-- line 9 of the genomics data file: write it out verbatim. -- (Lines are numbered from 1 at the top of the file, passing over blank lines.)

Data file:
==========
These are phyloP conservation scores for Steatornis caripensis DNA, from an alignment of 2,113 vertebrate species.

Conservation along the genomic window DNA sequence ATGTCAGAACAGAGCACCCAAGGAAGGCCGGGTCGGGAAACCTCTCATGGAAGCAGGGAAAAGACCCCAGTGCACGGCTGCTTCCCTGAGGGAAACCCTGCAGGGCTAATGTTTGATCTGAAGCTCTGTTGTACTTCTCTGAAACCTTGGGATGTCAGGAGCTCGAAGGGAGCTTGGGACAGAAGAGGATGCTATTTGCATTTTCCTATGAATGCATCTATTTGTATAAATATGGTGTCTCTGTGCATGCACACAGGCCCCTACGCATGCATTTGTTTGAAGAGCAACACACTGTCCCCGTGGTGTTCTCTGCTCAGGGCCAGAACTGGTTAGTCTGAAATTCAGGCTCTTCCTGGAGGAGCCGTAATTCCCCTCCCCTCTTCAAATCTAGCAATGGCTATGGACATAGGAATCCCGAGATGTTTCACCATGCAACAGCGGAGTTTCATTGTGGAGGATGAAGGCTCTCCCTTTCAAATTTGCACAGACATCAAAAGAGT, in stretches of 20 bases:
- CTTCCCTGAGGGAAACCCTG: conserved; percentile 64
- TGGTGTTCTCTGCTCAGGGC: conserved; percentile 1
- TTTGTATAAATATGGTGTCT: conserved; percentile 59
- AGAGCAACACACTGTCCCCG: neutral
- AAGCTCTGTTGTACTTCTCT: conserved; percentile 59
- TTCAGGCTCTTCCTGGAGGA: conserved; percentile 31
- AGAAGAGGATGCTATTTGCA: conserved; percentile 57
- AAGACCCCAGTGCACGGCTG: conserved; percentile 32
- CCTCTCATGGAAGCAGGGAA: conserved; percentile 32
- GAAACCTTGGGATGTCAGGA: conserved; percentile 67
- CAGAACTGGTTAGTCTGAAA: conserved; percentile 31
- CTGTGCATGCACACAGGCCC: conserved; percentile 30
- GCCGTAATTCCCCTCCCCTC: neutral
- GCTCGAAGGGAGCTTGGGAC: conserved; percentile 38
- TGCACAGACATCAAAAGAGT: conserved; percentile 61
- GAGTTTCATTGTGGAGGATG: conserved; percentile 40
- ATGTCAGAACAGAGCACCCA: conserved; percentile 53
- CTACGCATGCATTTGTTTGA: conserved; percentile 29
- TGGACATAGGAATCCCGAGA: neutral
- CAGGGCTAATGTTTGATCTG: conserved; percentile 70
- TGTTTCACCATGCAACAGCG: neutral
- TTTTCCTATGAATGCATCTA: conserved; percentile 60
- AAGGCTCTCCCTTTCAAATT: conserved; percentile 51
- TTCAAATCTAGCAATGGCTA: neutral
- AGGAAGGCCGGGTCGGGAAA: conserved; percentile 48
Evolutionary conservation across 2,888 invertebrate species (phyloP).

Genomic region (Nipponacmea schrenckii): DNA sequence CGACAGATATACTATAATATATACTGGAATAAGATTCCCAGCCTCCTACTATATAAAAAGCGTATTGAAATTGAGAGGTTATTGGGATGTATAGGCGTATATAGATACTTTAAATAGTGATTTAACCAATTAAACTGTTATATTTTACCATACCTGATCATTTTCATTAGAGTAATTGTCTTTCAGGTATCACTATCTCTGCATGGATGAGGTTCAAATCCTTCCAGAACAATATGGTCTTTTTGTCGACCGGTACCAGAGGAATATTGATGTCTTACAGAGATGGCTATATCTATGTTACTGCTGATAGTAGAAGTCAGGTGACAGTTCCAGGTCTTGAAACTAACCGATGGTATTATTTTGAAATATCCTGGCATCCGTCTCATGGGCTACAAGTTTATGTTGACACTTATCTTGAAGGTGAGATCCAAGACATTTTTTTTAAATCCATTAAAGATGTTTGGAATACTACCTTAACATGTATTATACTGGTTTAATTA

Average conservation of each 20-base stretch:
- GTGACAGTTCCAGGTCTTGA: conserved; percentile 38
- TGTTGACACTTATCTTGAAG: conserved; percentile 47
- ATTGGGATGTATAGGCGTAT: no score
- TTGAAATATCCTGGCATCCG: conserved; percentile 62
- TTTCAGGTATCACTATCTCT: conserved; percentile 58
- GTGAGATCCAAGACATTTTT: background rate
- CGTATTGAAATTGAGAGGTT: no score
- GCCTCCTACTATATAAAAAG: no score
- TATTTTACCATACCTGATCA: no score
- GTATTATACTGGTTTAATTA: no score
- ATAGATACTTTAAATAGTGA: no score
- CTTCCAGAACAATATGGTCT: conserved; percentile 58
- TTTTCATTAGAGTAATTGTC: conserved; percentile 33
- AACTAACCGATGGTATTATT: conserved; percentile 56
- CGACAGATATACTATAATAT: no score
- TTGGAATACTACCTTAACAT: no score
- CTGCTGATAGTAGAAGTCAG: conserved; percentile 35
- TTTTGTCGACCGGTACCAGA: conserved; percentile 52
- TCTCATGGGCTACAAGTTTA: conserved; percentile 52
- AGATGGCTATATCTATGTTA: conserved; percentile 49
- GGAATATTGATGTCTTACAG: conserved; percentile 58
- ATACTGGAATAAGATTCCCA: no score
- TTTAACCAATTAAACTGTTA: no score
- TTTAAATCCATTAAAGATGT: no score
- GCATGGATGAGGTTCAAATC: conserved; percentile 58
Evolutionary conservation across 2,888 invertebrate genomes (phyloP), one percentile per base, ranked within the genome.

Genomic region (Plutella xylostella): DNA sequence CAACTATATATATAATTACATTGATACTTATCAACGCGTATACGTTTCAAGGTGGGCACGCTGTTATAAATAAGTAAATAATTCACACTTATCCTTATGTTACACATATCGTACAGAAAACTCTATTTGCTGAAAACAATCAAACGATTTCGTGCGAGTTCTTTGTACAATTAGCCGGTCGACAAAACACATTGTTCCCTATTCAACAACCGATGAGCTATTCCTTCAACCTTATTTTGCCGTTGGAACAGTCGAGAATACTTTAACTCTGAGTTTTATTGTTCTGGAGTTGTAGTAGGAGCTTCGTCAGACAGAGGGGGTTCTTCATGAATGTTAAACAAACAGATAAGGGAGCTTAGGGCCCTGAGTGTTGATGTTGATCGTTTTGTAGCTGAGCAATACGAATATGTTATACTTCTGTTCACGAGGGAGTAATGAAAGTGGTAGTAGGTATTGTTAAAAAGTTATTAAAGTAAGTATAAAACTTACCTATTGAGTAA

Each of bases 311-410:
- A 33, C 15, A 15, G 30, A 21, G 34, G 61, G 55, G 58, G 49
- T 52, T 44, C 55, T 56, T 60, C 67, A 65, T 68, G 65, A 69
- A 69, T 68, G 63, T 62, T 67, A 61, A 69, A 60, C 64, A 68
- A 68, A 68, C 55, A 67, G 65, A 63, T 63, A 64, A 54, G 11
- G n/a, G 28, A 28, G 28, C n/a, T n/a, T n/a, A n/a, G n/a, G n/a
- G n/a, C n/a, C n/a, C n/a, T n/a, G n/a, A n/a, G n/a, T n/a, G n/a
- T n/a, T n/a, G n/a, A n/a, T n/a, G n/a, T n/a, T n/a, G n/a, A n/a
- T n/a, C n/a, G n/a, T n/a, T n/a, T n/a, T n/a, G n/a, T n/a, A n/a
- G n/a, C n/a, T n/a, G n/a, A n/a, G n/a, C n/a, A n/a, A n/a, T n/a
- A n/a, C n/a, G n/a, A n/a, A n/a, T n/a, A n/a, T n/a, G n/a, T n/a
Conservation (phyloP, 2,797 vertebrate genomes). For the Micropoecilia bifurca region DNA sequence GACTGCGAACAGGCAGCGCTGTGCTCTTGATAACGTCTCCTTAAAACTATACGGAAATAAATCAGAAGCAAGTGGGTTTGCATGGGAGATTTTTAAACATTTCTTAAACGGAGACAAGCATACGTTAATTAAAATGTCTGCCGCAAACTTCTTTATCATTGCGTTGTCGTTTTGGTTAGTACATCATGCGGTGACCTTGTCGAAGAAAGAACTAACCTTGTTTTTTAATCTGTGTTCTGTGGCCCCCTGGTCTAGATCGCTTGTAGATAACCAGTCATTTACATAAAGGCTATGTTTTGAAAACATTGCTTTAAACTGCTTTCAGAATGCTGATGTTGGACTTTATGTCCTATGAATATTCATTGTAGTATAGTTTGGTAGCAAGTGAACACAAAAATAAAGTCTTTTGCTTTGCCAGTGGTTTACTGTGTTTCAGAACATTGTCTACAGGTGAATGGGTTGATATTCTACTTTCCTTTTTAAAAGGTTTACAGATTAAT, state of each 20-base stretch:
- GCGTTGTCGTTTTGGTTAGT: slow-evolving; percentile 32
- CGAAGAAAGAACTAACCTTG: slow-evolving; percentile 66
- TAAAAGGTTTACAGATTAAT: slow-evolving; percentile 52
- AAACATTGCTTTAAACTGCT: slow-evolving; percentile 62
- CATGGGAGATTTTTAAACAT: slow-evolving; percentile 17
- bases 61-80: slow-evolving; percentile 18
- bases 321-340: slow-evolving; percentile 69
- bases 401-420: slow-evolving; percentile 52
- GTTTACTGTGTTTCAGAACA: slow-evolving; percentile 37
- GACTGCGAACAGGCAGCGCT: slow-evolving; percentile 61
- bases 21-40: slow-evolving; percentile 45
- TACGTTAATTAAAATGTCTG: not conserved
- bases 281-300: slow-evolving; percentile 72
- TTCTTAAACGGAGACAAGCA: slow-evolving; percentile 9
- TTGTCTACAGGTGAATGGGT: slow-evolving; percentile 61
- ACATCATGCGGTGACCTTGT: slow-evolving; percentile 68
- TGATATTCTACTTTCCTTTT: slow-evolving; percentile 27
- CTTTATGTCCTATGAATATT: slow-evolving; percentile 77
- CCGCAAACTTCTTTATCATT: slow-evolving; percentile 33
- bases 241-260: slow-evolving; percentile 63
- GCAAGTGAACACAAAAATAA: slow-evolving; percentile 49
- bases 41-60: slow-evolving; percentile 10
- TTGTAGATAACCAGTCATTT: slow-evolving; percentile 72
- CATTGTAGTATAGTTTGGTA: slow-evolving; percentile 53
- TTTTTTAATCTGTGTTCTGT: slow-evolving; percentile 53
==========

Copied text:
- AGAAGAGGATGCTATTTGCA: conserved; percentile 57